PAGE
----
07 Sep 2023

EU funding on the Horizon again

You may have spotted the recent news that the UK is finally rejoining the EU’s Horizon Europe research and innovation programme. This comes as a welcome relief to the UK’s research community, who have been faced with a lengthy period of uncertainty since Brexit. 

Why is this important? 

Progress in cancer research, as well as in so many other conditions, relies upon funding the brightest and best researchers from across the UK and Europe. This flagship programme is worth a hefty €100bn (£85bn) to the research community – making it the world’s largest programme of research cooperation – but years of delay have caused increasing uncertainty, with many researchers becoming concerned about the future of their projects, teams and jobs. And the length of the delay has had a significant impact on international research collaboration, with many UK and EU nationals avoiding working in or partnering with UK institutions so that they could continue their research using EU funding.  

At Leukaemia UK we rely on innovative, forward-thinking researchers whose projects can accelerate progress in the knowledge, treatment and care of leukaemia and related blood cancers. Without access to the talented pool of researchers from across both the UK and Europe, the volume and calibre of future projects could have been in jeopardy.  

What’s the background? 

As with Brexit generally, ‘getting it done’ wasn’t as simple as first expected when it came to our continued involvement in the Horizon programme. When the UK left the EU at the end of January 2020, it reached a £2bn-a-year deal for associate membership of Horizon Europe as part of the UK/EU Brexit Trade and Cooperation Agreement. However, this arrangement was not activated at that time due to a separate disagreement between the UK and the EU over the Northern Ireland Protocol.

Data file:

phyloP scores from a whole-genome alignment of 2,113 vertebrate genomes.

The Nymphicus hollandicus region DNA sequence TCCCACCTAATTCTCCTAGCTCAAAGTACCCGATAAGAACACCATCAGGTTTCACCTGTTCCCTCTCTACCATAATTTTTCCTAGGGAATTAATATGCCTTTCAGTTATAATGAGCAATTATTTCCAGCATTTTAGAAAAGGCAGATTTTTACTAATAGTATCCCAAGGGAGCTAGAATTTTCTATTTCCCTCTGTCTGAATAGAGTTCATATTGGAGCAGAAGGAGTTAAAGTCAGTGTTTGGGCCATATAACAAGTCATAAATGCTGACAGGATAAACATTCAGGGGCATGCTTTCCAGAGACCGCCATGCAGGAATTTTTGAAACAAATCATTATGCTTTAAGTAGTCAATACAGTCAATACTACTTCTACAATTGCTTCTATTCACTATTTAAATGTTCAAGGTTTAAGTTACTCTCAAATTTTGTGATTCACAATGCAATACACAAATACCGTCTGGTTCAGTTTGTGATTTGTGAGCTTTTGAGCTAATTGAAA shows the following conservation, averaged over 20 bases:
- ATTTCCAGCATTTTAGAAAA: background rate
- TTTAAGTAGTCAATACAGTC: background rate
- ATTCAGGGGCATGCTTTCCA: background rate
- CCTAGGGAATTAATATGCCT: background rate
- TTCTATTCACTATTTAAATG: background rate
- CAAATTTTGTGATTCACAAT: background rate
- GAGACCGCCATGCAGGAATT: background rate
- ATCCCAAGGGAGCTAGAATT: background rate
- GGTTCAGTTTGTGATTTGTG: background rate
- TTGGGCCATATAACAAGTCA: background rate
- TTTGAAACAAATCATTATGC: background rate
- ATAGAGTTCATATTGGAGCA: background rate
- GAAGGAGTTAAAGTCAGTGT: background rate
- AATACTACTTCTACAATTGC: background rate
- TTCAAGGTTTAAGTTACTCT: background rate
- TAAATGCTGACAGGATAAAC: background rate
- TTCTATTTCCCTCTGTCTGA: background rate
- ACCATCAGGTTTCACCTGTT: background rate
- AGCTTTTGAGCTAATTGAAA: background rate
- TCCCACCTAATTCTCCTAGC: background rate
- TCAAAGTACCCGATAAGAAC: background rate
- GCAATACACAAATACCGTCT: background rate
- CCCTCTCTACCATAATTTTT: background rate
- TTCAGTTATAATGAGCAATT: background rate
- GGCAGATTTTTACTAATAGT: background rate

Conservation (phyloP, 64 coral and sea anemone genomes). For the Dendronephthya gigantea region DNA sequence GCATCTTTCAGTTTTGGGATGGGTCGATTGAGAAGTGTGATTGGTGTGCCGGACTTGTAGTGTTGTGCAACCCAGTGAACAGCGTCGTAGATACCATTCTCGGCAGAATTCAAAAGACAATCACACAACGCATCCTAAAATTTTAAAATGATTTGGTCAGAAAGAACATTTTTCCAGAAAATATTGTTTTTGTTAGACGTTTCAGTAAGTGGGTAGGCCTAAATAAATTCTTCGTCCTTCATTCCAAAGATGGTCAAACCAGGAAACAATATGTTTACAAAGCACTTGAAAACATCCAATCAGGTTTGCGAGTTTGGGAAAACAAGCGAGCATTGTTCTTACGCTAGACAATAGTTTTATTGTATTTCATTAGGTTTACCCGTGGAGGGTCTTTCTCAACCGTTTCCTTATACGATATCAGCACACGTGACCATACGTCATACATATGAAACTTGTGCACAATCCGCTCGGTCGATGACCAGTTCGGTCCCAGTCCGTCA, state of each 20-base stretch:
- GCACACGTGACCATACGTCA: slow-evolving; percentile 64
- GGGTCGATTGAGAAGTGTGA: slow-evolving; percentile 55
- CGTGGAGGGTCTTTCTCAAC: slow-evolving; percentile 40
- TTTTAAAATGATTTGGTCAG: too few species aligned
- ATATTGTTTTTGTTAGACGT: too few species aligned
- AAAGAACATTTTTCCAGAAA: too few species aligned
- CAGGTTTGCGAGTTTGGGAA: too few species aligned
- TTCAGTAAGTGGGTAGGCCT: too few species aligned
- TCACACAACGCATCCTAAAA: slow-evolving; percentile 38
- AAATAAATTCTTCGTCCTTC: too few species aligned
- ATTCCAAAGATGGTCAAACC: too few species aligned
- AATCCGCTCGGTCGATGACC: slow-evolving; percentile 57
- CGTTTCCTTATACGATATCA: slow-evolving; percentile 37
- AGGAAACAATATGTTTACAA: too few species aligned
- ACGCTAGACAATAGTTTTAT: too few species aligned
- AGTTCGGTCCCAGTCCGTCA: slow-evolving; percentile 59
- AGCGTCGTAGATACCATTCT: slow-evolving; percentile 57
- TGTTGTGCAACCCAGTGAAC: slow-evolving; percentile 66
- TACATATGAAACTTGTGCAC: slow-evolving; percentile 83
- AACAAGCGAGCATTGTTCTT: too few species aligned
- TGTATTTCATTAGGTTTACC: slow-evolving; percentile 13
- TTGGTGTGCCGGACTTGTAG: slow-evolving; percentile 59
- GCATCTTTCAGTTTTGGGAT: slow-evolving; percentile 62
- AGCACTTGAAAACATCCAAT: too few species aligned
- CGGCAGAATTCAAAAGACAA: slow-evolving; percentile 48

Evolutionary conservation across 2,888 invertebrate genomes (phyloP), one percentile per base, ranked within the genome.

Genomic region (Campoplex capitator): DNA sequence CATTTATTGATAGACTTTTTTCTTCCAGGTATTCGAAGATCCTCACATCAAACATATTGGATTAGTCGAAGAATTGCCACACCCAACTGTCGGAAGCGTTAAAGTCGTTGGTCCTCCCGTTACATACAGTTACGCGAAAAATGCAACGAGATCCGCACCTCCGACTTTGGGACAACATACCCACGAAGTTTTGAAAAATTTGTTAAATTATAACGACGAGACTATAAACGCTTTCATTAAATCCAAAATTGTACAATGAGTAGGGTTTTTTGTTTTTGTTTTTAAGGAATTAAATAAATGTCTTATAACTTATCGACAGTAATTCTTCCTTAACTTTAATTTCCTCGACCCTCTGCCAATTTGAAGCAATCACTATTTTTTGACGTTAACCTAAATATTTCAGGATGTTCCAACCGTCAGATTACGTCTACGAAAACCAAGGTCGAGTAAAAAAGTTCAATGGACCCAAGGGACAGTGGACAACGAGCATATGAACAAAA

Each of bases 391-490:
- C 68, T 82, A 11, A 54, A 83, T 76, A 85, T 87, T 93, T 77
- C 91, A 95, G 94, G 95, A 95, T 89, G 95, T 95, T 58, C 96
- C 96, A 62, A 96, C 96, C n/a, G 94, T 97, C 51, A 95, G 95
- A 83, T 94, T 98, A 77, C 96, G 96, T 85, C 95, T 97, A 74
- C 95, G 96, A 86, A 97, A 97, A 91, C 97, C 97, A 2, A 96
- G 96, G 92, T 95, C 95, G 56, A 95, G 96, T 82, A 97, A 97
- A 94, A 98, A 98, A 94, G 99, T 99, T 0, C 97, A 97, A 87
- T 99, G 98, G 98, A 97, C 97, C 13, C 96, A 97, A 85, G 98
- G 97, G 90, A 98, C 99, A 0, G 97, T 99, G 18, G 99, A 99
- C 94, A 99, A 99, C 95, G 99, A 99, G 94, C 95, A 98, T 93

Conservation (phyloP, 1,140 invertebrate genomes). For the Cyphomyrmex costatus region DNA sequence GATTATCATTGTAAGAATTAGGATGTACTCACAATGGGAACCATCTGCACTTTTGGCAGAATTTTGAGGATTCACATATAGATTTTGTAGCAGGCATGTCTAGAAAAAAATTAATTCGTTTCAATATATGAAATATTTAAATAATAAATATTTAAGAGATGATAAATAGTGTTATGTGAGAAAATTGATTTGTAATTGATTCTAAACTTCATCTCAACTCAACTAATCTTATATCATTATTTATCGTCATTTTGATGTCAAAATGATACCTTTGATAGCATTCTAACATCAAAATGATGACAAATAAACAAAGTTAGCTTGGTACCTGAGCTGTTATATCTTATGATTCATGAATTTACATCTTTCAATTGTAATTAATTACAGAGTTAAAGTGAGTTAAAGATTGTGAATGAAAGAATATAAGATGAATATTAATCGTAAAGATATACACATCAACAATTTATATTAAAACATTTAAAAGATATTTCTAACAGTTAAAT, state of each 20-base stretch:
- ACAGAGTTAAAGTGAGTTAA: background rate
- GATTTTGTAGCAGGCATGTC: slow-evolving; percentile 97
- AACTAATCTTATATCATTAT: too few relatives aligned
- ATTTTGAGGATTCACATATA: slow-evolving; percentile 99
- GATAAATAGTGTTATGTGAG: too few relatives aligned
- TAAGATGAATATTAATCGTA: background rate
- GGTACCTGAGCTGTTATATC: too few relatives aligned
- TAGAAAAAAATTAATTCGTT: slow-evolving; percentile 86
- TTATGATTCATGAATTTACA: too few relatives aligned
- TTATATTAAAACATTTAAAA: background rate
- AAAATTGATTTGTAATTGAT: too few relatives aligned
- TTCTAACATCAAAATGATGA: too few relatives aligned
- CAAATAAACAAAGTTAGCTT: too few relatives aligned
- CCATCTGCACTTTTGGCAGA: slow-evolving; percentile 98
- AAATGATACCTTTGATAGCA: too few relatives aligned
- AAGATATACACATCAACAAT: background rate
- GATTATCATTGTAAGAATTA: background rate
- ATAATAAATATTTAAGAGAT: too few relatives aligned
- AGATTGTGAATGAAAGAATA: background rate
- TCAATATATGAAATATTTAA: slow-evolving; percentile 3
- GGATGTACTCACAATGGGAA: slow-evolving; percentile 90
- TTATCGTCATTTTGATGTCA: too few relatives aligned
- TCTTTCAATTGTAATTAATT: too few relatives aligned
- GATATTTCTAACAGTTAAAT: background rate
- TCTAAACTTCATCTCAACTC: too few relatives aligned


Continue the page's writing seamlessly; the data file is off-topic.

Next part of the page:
The disagreement was finally resolved in February 2023, and with this came the hope that the UK research community would be able to take part in Horizon Europe soon after.  

Unfortunately however, the course of Brexit negotiations never did run smooth, and UK involvement was then further delayed by a disagreement over the UK’s contributions for participating in the remaining period of the current seven-year programme.   

Changes at the top spark further uncertainty  

The EU agreed to waive the UK’s joining fee for the period that it had not been a member, but wanted to retain the arrangement made with Boris Johnson’s government about the funding that the UK could expect to receive once it had joined.  

However, the current UK Government wanted to amend this arrangement to make it easier for the UK to terminate the agreement, should the UK receive significantly less funding than it contributes. This was an approach that surprised and frustrated many in the UK research community. During the pre-Brexit period, UK researchers had received around one third more per year in funding than the UK had contributed. It seemed unlikely that the research environment would have changed so much since then that the UK would now find itself contributing significantly more than it receives.  

Not only this, but simultaneously Prime Minister Rishi Sunak was said to be considering an alternative, UK-led, international collaborative research programme, developed by the UK Government, which would then need separate negotiations with the EU.  

What’s next? 

It seems that the messy negotiations and period of uncertainty are behind us for now at least, and the research community has breathed a collective sigh of relief today.  

At Leukaemia UK, we are hopeful that today’s news will unlock further funding opportunities for scientists and clinicians, helping to accelerate progress and ultimately stop leukaemia from devastating lives. 

Dr Tom Simpson, Research Manager at Leukaemia UK 

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